The Books of Magick — Life During Wartime provides examples of:

  • Action Girl: Molly proves to be one, though an even straighter example can be found in Jaqueline "Jackie" Constantine, a teenage Distaff Counterpart to John Constantine.
  • Adam and Eve Plot: With Cat and Dog in the final issue, when Tim takes them back to the pre-historic world, to give the world he just destroyed a new chance to start over.

[[spoiler:Tim: Think of this as paradise, and you're Adam and Eve. Multiply and be fruitful.
Cat: Did he say something?
Tim: Oh, one last thing... Don't touch the apples on these trees.
Cat: Why not?
Dog: Is it some kind of sin?
Tim: 'Course not.... they just taste of fish for some reason. Don't ask me why.]]

  • Adaptation Dye Job: Or Alternate Universe Dye Job, anyway; in this series Tim has black hair instead of the dark brown he ended up with in the regular continuity, Molly is a redhead and Zatanna is blonde. Constantine is the only one who looks more or less exactly like his regular-continuity counterpart.
  • Alternate Universe: The concepts of alternate universes and alternate versions of people is brought up several times. Of course, this entire thing takes place in an alternate universe — several of them, in fact.
  • Anti-Magic: In order to hide from the Faerie Queene, Tim created a world completely without magic — any kind of magic. Which means, among other things, that there's no such things as dreams and nobody knows what religion is.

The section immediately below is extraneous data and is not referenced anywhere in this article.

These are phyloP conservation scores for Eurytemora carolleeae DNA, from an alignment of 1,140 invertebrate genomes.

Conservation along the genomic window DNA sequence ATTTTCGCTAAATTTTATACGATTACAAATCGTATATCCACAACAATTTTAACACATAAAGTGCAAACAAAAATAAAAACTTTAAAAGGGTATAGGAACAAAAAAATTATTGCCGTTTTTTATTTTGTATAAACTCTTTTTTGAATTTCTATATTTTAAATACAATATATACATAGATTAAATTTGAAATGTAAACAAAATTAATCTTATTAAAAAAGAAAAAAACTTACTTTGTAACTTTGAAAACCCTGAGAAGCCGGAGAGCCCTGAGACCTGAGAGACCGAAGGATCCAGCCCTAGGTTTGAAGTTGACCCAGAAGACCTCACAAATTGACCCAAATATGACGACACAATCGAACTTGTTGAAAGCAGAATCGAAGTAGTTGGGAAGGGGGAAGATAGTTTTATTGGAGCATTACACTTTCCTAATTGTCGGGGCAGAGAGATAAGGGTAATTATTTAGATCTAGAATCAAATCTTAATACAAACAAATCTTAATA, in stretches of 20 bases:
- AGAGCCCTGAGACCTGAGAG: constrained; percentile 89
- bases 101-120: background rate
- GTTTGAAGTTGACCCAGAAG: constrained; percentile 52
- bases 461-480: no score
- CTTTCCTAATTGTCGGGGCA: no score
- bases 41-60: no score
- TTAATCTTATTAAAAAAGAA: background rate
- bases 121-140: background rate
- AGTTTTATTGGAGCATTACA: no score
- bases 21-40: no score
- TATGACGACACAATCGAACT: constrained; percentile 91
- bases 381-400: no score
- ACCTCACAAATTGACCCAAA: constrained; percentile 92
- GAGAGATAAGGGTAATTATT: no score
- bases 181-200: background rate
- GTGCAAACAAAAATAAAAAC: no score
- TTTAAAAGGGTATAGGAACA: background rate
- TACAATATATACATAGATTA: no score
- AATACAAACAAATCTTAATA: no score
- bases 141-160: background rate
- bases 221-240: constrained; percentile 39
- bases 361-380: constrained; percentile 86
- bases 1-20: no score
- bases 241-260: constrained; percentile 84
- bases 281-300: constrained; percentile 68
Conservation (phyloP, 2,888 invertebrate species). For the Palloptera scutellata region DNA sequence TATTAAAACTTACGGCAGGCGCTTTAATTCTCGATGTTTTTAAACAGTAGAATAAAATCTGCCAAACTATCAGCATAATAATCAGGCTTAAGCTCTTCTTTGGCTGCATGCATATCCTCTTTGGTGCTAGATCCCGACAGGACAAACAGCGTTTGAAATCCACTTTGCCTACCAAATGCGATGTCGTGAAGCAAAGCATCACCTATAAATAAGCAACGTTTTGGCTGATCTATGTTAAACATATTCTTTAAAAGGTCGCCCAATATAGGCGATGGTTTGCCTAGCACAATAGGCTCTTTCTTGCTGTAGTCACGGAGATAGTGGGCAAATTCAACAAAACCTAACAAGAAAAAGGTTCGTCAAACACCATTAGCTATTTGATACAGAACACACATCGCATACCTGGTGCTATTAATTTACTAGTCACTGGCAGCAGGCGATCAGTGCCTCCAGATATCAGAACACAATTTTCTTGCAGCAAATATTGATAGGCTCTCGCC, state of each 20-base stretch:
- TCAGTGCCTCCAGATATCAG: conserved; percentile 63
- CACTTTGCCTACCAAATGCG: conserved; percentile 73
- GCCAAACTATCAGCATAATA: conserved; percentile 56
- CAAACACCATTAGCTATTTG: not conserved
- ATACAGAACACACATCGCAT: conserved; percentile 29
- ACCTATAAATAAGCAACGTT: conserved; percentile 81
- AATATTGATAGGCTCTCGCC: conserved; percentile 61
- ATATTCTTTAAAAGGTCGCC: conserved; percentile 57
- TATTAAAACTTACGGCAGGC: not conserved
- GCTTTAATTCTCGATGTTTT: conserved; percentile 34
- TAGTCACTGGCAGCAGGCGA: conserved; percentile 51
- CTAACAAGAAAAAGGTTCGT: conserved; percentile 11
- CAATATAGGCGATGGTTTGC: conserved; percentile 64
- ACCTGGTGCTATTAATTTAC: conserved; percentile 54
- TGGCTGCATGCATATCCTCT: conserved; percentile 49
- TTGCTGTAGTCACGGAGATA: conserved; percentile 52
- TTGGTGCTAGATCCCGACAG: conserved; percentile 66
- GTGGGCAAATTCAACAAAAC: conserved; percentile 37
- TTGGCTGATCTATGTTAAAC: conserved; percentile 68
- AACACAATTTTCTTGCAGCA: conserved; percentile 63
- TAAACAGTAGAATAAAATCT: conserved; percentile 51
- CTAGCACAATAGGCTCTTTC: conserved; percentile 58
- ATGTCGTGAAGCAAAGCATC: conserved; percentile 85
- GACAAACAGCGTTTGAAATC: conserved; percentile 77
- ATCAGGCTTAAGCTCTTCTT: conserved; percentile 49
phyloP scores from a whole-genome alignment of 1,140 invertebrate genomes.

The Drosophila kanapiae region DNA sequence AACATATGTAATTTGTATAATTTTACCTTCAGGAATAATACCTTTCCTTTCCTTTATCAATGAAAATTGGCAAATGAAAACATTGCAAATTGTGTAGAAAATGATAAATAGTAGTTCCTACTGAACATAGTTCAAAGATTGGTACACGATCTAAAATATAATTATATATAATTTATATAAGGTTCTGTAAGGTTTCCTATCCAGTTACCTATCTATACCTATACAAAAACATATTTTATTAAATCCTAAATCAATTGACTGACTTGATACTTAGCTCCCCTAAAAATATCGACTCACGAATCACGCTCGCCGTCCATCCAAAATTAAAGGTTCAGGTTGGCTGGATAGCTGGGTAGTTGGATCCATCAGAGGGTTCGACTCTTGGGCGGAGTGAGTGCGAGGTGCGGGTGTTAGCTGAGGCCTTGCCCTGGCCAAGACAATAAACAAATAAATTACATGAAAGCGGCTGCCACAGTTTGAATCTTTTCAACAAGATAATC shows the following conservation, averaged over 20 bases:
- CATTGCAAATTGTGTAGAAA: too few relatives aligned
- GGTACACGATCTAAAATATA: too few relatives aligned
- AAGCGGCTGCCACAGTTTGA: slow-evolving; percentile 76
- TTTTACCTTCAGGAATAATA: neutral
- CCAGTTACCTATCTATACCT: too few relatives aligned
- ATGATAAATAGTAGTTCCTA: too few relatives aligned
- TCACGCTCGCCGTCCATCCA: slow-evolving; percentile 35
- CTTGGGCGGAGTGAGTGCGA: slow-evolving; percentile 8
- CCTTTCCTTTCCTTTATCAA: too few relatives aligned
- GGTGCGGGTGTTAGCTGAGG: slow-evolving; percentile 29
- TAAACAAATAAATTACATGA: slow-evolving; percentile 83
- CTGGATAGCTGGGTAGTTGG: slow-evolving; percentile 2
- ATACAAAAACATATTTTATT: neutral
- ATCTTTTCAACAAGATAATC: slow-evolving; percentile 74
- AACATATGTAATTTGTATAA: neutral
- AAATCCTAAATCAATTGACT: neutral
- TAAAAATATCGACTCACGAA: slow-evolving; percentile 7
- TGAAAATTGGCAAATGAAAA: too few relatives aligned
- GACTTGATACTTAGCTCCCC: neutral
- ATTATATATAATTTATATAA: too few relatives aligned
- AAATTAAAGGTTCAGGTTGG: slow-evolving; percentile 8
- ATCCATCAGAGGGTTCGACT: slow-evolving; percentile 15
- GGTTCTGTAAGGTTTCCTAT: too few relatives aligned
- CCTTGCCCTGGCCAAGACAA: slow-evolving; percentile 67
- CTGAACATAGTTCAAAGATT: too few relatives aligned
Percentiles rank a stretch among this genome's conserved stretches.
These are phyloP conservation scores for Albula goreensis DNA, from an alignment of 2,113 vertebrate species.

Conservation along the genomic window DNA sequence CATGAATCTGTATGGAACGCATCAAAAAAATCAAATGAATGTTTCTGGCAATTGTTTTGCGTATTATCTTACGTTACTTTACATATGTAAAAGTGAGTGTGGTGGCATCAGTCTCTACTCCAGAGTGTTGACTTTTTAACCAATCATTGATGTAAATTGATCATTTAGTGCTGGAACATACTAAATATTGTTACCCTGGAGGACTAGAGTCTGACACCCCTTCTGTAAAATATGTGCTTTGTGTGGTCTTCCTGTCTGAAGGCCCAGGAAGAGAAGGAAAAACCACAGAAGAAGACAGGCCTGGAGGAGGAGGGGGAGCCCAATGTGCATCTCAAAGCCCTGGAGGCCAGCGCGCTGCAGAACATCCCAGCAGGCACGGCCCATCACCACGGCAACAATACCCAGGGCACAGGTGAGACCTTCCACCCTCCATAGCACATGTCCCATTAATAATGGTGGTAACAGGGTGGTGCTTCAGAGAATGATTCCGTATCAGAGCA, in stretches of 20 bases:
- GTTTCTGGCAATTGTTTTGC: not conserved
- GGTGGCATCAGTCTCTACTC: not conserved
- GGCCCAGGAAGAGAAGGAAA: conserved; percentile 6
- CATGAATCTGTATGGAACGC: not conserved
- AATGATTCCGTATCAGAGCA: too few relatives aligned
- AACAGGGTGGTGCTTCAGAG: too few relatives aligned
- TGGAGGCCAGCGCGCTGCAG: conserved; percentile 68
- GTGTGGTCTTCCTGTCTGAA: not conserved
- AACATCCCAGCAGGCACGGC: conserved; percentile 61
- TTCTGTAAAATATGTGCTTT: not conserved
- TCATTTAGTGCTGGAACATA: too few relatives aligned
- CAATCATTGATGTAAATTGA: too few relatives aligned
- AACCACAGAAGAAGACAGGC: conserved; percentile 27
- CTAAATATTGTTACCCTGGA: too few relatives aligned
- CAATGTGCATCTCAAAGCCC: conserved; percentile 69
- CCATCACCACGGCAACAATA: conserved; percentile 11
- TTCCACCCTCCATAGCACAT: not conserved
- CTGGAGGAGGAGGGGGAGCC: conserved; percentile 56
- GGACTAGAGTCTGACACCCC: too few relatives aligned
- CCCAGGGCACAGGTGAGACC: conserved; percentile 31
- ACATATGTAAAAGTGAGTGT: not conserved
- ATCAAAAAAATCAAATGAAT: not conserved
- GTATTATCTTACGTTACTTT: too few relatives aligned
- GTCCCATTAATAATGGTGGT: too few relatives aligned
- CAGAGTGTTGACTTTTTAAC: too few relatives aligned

• Brother-Sister Incest: Cat and Dog have feelings for one another, and their relationship has a definite sexual tone, though they resist taking the step to make it physical. After they discover they're not actually siblings, however...
  • The Captain: John Constantine.
  • Crapsack World: Both the main worlds depicted in this series. One is a war-torn hellhole where Anyone Can Die, the other is a place where dreams don't exist, and people go crazy when introduced to the concept of gods or magic.
  • Darker and Edgier: While the original series is by no means light and fluffy, this is definitely darker and more violent.
  • Distaff Counterpart: Jackie Constantine is the Hunter's World's teenage girl answer to John Constantine. She has much the same attitude, but not the power or experience.
  • Infant Immortality: Averted so hard. Any child or infant that shows up in this series will die a gruesome death.
  • Laser-Guided Amnesia: Tim has imposed this on himself in his created world. It doesn't last.
  • Magick: The alternate spelling of the word "magic" was brought about by the fact that the original Books of Magic series was being adapted as a series of Young Adult novels, and DC wanted to distance this book, with much more adult content, from that series.
  • The Mole: John Constantine suspects there is one. He should know, because the mole is Constantine himself, allying himself with the Faerie Queene against the humans. Except it then turns out he was playing the Fairie Queene all along and the entire thing was a Batman Gambit orchestrated by him and Tim Hunter.
  • Stop Worshipping Me!: After the people of Tim's created world realizes he's their creator, they begin worshipping him like a god and doing terrible things in his name. He's not amused.
  • Invisible to Gaydar: Jackie Constantine. Which makes some amount of sense, as she's the Distaff Counterpart of John Constantine, whom we know is Bi the Way. Jackie never shows any attraction to men, though, and identifies as gay.
  • Would Hit a Girl: Lampshaded by Edmund ("Ed") of Hebron and Molly.

Ed: Don't think I won't kill you just because you're girls.
Molly: Great — we get the only non-sexist demon in this shithole.